To install the tank, I first had to set it in place and mark the bottom with a pencil laid flat on the deck so I could scribe the bottom of the tank and get it to sit perfectly with no gaps or rocking back and forth or side to side. This was tricky.

Fiberglass bait tanks have a raised bottom and an imperfect bottom edge. Scribing is necessary in every fiberglass tank installation. I eyeballed the tank for level side to side from the cabin door, and placed a wedge under the port side to get it level. Then I had to adjust the tank fore and aft, considering the boat will be bow high while running, and a tank that is perfect will slosh water out the back when running. Once in position, I marked the tank with a pencil where I needed to scribe (grind or sand the bottom edge of the tank). I flipped the tank upside down onto a soft blanket and carefully sanded to my pencil lines. Then I removed all pencil marks with acetone and checked it again.

After scribing a fiberglass tank often the layout on the deck changes a bit, so I wiped the pencil marks from the deck and remarked it. The tank was now sitting perfectly and ready for the cleats to be installed. I used aluminum and fiberglass angles for cleats, mounted on the deck inside the edge of the tank and out of sight.

A CAREFULLY PLACED bait tank allows the engine hatch to open and rods to clear the stainless arch and rocket launchers.

I pre-drilled holes on the bottom edge to be attached to the deck, evenly spaced 1-inch in from the edge on each side of the 4-inch cleats for this job. Bigger tanks get bigger cleats. I installed two cleats ¼-inch inside the pencil mark on one side first, evenly spaced from a center line. Then I set the tank up against the first set of cleats to make sure nothing moved or changed. Then I repeated the same on the other side. Each cleat got a healthy bead of 5200 and two #14 pan head screws that weren’t long enough to pass through the deck and risk damaging the bait tank hoses under the deck and causing leaks.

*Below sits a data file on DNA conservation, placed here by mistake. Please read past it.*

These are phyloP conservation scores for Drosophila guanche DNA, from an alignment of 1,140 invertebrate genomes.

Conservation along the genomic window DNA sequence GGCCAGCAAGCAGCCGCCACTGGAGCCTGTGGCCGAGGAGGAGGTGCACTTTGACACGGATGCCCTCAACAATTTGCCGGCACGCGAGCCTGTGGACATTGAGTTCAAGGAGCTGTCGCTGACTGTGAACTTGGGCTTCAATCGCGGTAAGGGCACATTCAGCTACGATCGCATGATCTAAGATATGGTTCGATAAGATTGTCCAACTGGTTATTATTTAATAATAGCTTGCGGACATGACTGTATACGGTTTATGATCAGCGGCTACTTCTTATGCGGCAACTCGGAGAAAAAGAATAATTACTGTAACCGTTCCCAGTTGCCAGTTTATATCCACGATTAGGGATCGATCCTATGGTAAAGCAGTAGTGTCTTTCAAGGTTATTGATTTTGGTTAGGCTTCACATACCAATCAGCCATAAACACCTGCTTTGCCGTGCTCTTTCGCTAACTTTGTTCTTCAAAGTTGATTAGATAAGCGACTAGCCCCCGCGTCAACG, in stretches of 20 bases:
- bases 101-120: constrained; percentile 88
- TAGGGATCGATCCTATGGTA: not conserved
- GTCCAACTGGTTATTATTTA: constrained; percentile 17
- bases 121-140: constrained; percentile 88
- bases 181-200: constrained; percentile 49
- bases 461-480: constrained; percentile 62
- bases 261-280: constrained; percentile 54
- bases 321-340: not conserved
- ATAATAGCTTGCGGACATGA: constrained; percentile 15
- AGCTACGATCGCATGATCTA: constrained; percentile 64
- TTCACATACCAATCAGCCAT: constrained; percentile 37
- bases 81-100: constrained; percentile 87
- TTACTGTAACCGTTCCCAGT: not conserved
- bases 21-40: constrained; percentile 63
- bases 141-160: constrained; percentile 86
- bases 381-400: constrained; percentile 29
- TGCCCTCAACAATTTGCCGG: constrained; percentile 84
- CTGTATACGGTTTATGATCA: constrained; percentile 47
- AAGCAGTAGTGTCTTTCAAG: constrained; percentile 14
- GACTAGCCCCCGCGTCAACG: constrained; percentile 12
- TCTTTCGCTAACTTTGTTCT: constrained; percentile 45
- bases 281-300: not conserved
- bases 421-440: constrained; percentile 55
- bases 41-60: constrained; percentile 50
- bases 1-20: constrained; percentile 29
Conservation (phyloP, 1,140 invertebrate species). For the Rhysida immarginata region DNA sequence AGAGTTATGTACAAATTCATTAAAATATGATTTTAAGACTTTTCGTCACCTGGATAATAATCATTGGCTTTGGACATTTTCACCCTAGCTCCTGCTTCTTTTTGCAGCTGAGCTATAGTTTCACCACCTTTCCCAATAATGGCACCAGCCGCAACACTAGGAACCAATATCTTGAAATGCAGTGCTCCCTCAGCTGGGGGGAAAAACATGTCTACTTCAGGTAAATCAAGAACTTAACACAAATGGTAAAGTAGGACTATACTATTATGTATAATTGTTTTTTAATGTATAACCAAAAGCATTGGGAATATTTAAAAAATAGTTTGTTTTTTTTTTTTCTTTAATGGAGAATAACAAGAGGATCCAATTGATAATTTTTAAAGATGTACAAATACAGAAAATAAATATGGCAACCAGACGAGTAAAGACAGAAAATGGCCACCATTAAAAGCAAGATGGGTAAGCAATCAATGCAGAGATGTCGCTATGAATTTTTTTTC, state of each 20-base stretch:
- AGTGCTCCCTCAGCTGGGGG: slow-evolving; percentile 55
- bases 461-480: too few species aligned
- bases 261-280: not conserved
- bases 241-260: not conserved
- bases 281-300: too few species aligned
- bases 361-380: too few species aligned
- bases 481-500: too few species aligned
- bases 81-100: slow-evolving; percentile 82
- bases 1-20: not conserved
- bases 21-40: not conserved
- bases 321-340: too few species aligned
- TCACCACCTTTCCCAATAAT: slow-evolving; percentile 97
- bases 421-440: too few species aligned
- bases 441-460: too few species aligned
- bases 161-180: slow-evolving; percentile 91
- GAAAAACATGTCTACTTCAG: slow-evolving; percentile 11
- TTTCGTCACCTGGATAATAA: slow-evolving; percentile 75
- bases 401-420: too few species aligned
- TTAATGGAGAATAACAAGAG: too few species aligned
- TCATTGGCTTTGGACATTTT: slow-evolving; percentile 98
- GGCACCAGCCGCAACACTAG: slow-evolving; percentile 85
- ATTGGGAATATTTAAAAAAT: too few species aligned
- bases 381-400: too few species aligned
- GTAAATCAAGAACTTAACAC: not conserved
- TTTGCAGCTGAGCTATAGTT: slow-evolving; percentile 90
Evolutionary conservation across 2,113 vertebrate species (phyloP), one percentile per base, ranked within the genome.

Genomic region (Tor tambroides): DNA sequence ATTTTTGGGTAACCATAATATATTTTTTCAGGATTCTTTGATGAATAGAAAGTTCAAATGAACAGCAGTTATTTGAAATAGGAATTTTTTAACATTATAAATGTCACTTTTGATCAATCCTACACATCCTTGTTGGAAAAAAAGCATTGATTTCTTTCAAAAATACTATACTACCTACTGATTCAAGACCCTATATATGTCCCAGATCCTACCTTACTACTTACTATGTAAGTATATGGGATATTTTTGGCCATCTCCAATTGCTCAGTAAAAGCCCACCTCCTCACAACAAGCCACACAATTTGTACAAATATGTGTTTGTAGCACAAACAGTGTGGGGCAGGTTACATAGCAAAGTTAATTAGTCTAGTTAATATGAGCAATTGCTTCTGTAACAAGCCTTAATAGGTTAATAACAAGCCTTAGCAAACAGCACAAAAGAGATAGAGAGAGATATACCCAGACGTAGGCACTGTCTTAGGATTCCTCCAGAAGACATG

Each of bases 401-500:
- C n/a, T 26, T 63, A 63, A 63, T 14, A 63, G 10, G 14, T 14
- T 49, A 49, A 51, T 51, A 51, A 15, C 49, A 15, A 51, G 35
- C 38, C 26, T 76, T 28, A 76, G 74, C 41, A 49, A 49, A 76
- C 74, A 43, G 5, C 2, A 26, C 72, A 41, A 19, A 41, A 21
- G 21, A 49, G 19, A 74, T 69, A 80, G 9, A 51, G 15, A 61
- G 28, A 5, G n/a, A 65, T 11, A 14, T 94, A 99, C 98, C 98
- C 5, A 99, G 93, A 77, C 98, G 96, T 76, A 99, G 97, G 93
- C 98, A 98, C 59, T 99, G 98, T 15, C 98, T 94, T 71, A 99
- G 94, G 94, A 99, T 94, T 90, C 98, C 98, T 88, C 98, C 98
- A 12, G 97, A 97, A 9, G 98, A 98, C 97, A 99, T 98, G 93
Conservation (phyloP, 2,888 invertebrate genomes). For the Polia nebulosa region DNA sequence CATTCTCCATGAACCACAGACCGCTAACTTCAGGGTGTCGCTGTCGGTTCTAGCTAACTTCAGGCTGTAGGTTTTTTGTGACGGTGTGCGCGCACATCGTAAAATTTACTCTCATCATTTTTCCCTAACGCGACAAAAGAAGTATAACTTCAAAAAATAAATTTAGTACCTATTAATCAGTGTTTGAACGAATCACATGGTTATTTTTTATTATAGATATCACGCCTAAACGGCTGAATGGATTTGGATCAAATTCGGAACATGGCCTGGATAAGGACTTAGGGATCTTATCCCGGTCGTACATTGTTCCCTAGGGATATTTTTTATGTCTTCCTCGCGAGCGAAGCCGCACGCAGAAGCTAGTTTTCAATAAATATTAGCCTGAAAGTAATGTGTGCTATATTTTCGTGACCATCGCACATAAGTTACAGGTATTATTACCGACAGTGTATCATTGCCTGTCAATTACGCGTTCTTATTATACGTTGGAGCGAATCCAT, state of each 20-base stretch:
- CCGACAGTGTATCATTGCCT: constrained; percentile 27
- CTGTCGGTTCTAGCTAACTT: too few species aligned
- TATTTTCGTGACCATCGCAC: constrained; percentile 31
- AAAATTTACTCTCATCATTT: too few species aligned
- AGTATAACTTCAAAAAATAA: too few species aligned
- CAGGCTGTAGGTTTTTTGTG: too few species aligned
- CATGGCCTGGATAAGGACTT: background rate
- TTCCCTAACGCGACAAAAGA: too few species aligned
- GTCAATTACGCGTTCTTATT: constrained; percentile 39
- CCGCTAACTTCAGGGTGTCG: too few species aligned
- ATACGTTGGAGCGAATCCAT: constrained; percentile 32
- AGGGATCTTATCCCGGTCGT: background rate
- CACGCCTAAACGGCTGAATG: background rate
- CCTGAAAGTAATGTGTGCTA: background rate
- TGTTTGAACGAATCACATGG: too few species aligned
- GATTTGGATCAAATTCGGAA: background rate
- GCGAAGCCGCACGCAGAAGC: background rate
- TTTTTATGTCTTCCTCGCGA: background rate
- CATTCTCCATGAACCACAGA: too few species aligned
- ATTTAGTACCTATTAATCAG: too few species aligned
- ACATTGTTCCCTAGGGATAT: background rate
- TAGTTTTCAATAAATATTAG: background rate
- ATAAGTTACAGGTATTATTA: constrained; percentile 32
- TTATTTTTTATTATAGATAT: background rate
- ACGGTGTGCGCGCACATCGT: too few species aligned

With the bait tank sitting on the deck, snug up against the 4 mounting cleats, I marked the tank where the cleats were with a pencil and again, placed the tank upside down on a soft blanket. I carefully indexed symmetrical marks with pencil and pre-drilled the tank with ¼-inch holes for the mounting screws to pass through the sides of the tank and into the aluminum angle mounting brackets already mounted to the deck. Next I taped the bottom of the tank to achieve a professional edge after I caulked the bottom of the bait tank to the deck.

Laying the tank on its side, I carefully aligned the intake and drain hoses and secured them with stainless hose clamps. Most of the time the 1½-inch drain nipple and ¾-inch inlet nipple aren’t long enough for double clamps, and in my experience, one hose clamp torqued to 44/inch/pounds rarely (if ever) leaks. I wiped a tiny bit of silicone sealant inside the hoses before I installed them for extra insurance against leaks.

It was time to tilt the tank into position for the last time, carefully watching the plumbing and making sure there were no kinks and that the two hoses didn’t cross over each other. Remember, if the inlet hose goes over the top of the drain hose, that’s a place air can get trapped and cause an airlock.

With the tank in place I drilled pilot holes for the last #14 stainless pan head mounting screws and drove them home with a dab of 5200 on the threads. Then I masked the deck around the tank for a clean silicone edge and cleaned everything up.

The boat’s owner showed up just in time for me to seal all the edges of the tank and deck with silicone, wipe them smooth with a wet finger and quickly remove the tape. If you let the silicone dry before removing the tape, it peels and leaves a very unsightly edge.

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Captain Jeff Jones holds a current 100-Ton Masters License and is the owner of Captain on Board. During the spring and summer, Capt. Jeff runs yachts in local SoCal waters up and down the entire West Coast. Capt. Jeff is also an ABYC Certified Shipwright diesel mechanic, and during the winter he takes on projects like re-powers and complete retrofits. He can be contacted at (562) 704-9545, or via e-mail at You can also check out his website at

completedinstallationofCOMPLETED INSTALLATION OF the custom Bluewater fiberglass tank on a pristine 20-foot Skipjack.